Honestly speaking, there is no need to post an article on the topic “Top 10 Books For Java Learners”, which is possibly older than your age. I do this for the 12 students I’m teaching Java programming language recently, I’d like to summarize a book list of 10 for their reference. I don’t want to recommend books said to be great but I never read, so some of the books listed here maybe not that famous or popular, but at least they are good to me and helped me a lot in the past.
Yes, I’m joking and I’m not joking. From my own experience, I don’t think it’s the most efficient way to read a book systematically when you are pure beginners - especially if you never write code before. What you need to do is to understand the basic concepts quickly first, then JUST DO IT! Keep practicing, keep practicing and keep practicing.
Most of the students give positive feedback regarding the exercises. There is one Easter Egg in one of the test cases waiting for you to find there. Trust me, stick to the end and you won’t miss it.
Wait…but this is obviously not a book, right?
Yeah, right, but so what? For beginners, this would be the best resource for a quick start and get your hands dirty. Talk is cheap, show me the code!
After you get your hands dirty for a long time and write enough code like shit, this book written by Martin Fowler is worthy to read thoroughly and practice the methods introduced one by one. Refactoring: Improving the Design of Existing Code has two editions, though the 2nd Edition is available with many updates, I would personally suggest you read the 1st Edition since you are a Java learner.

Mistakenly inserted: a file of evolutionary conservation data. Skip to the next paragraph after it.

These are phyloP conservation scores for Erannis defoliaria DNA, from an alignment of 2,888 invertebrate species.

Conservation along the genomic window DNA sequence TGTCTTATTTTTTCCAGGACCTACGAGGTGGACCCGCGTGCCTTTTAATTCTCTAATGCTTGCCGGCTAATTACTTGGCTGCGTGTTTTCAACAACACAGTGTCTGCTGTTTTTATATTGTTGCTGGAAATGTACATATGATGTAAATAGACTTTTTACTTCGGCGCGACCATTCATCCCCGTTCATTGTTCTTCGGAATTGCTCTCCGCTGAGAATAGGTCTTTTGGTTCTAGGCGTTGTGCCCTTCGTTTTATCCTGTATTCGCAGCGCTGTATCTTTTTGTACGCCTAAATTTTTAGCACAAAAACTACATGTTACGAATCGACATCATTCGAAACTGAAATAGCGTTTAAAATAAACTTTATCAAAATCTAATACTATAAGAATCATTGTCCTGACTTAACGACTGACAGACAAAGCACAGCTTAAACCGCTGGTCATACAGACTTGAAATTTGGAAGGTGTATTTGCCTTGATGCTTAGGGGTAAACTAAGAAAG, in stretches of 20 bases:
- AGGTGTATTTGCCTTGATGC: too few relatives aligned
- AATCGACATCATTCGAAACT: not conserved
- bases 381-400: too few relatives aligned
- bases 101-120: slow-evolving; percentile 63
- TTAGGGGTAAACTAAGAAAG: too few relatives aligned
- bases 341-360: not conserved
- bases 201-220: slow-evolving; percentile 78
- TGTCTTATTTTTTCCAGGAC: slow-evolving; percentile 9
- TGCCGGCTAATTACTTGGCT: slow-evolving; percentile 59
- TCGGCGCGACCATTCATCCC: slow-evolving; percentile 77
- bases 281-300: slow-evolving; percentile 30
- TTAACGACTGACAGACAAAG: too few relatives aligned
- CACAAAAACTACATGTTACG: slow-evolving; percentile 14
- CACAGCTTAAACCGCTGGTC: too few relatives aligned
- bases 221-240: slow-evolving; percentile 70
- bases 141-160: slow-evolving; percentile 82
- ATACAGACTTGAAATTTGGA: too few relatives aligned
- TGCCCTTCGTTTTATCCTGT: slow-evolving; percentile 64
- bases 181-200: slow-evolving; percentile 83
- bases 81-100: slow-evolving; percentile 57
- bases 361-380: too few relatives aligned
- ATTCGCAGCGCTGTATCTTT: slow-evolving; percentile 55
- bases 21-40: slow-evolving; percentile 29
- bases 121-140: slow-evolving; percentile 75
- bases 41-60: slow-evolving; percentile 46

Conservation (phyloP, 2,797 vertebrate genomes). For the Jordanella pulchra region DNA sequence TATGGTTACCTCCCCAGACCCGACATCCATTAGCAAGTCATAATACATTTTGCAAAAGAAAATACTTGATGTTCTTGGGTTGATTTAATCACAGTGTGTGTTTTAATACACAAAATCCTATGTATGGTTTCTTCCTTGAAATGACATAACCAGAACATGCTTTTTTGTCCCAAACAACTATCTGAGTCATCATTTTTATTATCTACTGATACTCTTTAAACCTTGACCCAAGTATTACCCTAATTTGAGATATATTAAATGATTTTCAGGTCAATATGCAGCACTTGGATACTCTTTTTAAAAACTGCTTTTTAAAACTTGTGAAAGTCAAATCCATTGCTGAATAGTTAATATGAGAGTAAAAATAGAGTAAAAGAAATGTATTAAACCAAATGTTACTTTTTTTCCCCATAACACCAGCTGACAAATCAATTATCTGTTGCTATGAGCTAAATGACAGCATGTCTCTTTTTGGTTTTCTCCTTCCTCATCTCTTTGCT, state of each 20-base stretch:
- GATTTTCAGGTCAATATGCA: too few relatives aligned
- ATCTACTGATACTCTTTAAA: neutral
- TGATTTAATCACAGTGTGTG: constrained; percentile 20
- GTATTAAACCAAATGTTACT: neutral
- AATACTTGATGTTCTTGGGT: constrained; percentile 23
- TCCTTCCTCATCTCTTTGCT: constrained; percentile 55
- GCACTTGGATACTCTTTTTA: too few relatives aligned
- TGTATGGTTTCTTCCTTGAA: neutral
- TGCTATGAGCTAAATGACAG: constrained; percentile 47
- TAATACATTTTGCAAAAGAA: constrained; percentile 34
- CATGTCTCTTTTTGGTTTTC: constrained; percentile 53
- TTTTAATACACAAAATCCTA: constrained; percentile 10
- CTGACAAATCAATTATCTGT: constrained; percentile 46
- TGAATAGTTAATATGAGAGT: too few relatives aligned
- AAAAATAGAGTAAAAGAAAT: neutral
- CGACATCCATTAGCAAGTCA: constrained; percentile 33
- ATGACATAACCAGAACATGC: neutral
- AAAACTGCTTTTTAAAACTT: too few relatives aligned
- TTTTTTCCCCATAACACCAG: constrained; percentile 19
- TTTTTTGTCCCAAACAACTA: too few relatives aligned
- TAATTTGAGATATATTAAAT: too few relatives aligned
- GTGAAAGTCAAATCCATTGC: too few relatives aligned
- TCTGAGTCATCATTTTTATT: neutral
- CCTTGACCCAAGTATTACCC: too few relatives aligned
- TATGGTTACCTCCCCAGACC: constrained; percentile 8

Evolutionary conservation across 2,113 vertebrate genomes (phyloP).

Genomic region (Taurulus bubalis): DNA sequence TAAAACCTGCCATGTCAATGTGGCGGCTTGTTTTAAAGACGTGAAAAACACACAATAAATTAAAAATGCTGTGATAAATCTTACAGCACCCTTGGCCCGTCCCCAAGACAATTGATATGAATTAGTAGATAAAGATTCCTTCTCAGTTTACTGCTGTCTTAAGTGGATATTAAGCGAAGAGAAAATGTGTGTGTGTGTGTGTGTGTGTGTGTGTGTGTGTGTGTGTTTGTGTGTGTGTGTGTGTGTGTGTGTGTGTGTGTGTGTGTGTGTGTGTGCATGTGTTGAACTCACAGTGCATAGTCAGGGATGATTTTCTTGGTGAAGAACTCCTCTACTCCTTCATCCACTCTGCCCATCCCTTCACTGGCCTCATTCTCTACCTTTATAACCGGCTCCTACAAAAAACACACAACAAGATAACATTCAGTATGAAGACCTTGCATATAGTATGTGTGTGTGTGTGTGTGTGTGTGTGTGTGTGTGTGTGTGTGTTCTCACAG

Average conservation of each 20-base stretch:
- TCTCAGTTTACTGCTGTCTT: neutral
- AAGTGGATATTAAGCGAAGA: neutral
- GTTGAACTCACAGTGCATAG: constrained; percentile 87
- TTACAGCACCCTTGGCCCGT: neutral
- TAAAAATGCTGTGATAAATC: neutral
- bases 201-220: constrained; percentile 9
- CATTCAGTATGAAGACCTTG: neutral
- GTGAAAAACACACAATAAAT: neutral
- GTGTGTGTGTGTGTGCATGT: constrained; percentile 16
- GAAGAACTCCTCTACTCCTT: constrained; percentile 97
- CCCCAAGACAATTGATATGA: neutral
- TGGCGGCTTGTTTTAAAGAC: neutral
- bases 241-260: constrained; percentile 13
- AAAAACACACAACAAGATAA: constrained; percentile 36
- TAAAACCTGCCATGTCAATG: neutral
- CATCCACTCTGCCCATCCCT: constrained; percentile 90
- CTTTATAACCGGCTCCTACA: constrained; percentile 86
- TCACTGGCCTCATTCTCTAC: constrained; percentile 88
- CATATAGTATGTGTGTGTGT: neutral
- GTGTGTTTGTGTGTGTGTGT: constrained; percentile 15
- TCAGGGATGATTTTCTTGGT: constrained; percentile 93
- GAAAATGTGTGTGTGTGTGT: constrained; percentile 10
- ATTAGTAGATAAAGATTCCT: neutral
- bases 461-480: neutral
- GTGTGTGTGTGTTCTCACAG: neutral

I always recommend this book to other programmers, as it had a great impact on my career. I was promoted to Team Leader in my first company because I finished refactoring against a module nobody wants to do - too painful and too brain-hurt. I found this book by chance in the bookshelf one afternoon, and I’m addicted to it and I just finished reading this book very quickly and used several methods there, and from that time on I began to write fully covered unit tests for my code, which made my life and our colleagues’ life much easier.
Joshua Bloch, the guy who designed and implemented Java Collection Framework(of course not himself alone), released the 3rd Edition of this book. For me, I actually read the Chinese translation of the 2nd Edition, which is very impressive. This is a book more like a master telling his experience, insights, best practices to you, rather than a textbook. This book, like its title, is really “Effective”.
“Design Patterns: Elements of Reusable Object-Oriented Software” by GoF is said to be “Classic, Awesome…” and blahblah. However, I didn’t read this legendary book, because I am too low to enjoy another funny book: Head First Design Patterns. All the source code of this book can be accessed at GitHub.
Life is short and I don’t want to waste too much time arguing which book is better or not. What I know is if you just want to read one book about Design Patterns in Java, then choose this one and you won’t regret.
Clean Code by Uncle Bob, IMHO, is not that practical and useful to me compared to the books listed above. But it’s a good summary and provides more information which can enhance you still, besides that, this book is very interesting and it’s a joyful read. When Uncle Bob said that he “turned on his old TV and tried to watch some scaring movies, but there is not even one ghost there. Sh.t!”, I just laughed to the ground. Anyway, for those who really care about quality, cleanness of your code, this book is a must-read.
-To Be Continued-